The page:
With his father at the end of his career and his surviving brother too weak, Michael takes the reins of the family, promising his wife to make the business legitimate within five years. With that in mind, he insists Hagen relocate to Las Vegas and relinquish his role to Vito because Tom is not a "wartime Consigliere"; the older man agrees Tom should "have no part in what will happen" in the coming battles with rival families. When Michael travels to Las Vegas to buy out Greene's stake in the family's casinos, Greene derides the Corleones as a fading power. To add injury to insult, Michael sees Fredo falling under Greene's sway.
Vito collapses and dies in his garden while playing with Michael's son, Anthony. At the funeral, caporegime Salvatore Tessio arranges a meeting between Michael and Don Barzini, signalling his treachery as Vito had warned. The meeting is set for the same day as the christening of Connie's son, to whom Michael will stand as godfather. As the christening proceeds, Corleone assassins, acting on Michael's orders, murder the other New York dons and Moe Greene. Tessio is told that Michael is aware of his betrayal and taken off to his death. After Carlo is questioned by Michael on his involvement in setting up Sonny's murder and confesses he was contacted by Barzini, caporegime Peter Clemenza kills him with a wire garrote. Michael is confronted by Connie, who accuses him of having her husband killed. He denies killing Carlo when questioned by Kay, an answer she accepts. As Kay watches warily, Michael receives his capos, who address him as the new Don Corleone.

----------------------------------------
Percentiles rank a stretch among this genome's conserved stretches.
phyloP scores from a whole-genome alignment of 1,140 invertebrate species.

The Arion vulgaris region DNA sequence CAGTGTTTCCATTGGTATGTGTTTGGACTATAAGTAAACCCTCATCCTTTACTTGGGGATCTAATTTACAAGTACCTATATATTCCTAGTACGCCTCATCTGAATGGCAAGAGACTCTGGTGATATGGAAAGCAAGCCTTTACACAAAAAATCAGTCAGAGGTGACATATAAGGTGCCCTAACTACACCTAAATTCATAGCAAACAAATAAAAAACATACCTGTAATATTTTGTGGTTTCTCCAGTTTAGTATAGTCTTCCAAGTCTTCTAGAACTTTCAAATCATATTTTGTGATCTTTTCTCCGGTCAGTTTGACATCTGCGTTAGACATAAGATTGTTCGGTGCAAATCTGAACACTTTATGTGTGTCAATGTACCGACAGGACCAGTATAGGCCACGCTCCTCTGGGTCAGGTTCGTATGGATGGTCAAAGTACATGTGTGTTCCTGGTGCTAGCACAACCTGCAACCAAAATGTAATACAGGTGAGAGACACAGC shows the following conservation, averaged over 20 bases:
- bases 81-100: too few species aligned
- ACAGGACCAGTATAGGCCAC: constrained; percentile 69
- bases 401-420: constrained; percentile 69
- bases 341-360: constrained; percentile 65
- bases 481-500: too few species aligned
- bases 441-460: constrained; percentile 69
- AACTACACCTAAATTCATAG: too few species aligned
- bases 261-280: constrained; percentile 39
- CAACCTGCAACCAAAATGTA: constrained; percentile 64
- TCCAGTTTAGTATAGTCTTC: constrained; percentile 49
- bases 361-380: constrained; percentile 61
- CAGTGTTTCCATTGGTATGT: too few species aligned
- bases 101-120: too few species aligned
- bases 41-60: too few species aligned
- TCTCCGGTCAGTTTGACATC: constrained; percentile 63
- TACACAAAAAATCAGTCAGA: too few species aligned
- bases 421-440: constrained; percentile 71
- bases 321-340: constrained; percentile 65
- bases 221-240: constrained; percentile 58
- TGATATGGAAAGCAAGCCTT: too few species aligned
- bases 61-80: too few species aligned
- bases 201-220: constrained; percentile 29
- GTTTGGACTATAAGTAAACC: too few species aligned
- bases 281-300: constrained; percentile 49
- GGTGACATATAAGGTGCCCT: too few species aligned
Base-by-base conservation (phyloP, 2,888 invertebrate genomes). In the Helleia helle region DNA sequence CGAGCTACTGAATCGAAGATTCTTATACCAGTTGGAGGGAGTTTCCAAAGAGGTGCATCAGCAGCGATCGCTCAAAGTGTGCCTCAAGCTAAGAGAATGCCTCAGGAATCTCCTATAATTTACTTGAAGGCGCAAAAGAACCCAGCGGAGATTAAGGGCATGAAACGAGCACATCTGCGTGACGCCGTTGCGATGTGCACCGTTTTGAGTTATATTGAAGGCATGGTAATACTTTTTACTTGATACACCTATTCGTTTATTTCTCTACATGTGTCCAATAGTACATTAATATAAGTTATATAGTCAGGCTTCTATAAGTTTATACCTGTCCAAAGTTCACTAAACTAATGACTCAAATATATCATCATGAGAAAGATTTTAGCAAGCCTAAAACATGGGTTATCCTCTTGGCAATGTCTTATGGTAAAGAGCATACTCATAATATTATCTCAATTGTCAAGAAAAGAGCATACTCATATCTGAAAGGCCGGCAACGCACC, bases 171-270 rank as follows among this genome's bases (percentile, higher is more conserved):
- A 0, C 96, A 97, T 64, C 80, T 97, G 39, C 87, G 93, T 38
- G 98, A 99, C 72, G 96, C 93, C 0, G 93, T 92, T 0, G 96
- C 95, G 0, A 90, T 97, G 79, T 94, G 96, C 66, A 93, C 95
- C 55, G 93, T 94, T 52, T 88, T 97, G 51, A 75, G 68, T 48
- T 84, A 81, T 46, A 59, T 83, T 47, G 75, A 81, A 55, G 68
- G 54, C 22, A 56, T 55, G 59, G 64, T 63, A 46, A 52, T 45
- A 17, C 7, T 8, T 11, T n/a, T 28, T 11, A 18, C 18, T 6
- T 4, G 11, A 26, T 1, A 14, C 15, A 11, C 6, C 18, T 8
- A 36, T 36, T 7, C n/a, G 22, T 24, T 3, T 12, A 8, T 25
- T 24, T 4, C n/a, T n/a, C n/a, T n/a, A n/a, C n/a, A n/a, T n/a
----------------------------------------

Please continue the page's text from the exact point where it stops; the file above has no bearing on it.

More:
- Marlon Brando as Vito Corleone
- Al Pacino as Michael Corleone
- James Caan as Santino "Sonny" Corleone
- Richard S. Castellano as Peter Clemenza
- Robert Duvall as Tom Hagen
- Diane Keaton as Kay Adams-Corleone
- John Cazale as Frederico "Fredo" Corleone
- Talia Shire as Constanzia "Connie" Corleone
- Abe Vigoda as Salvatore Tessio
- Al Lettieri as Virgil "The Turk" Sollozzo
- Gianni Russo as Carlo Rizzi
- Sterling Hayden as Captain McCluskey
- Lenny Montana as Luca Brasi
- Richard Conte as Emilio Barzini
- Al Martino as Johnny Fontane
- John Marley as Jack Woltz
- Alex Rocco as Moe Greene
- Morgana King as Carmela Corleone
- Corrado Gaipa as Don Tommasino
- Franco Citti as Calò
- Johnny Martino as Paulie Gatto,
- Victor Rendina as Philip Tattaglia
- Tony Giorgio as Bruno Tattaglia
- Simonetta Stefanelli as Apollonia Vitelli-Corleone
- Louis Guss as Don Zaluchi
- Tom Rosqui as Rocco Lampone
- Joe Spinell as Willi Cicci
- Richard Bright as Al Neri
- Julie Gregg as Sandra Corleone
- Jeannie Linero as Lucy Mancini
- Sofia Coppola (uncredited) as Michael Francis Rizzi
- The Godfather at the Internet Movie Database
|The Godfather films|
|Marlon Brando films|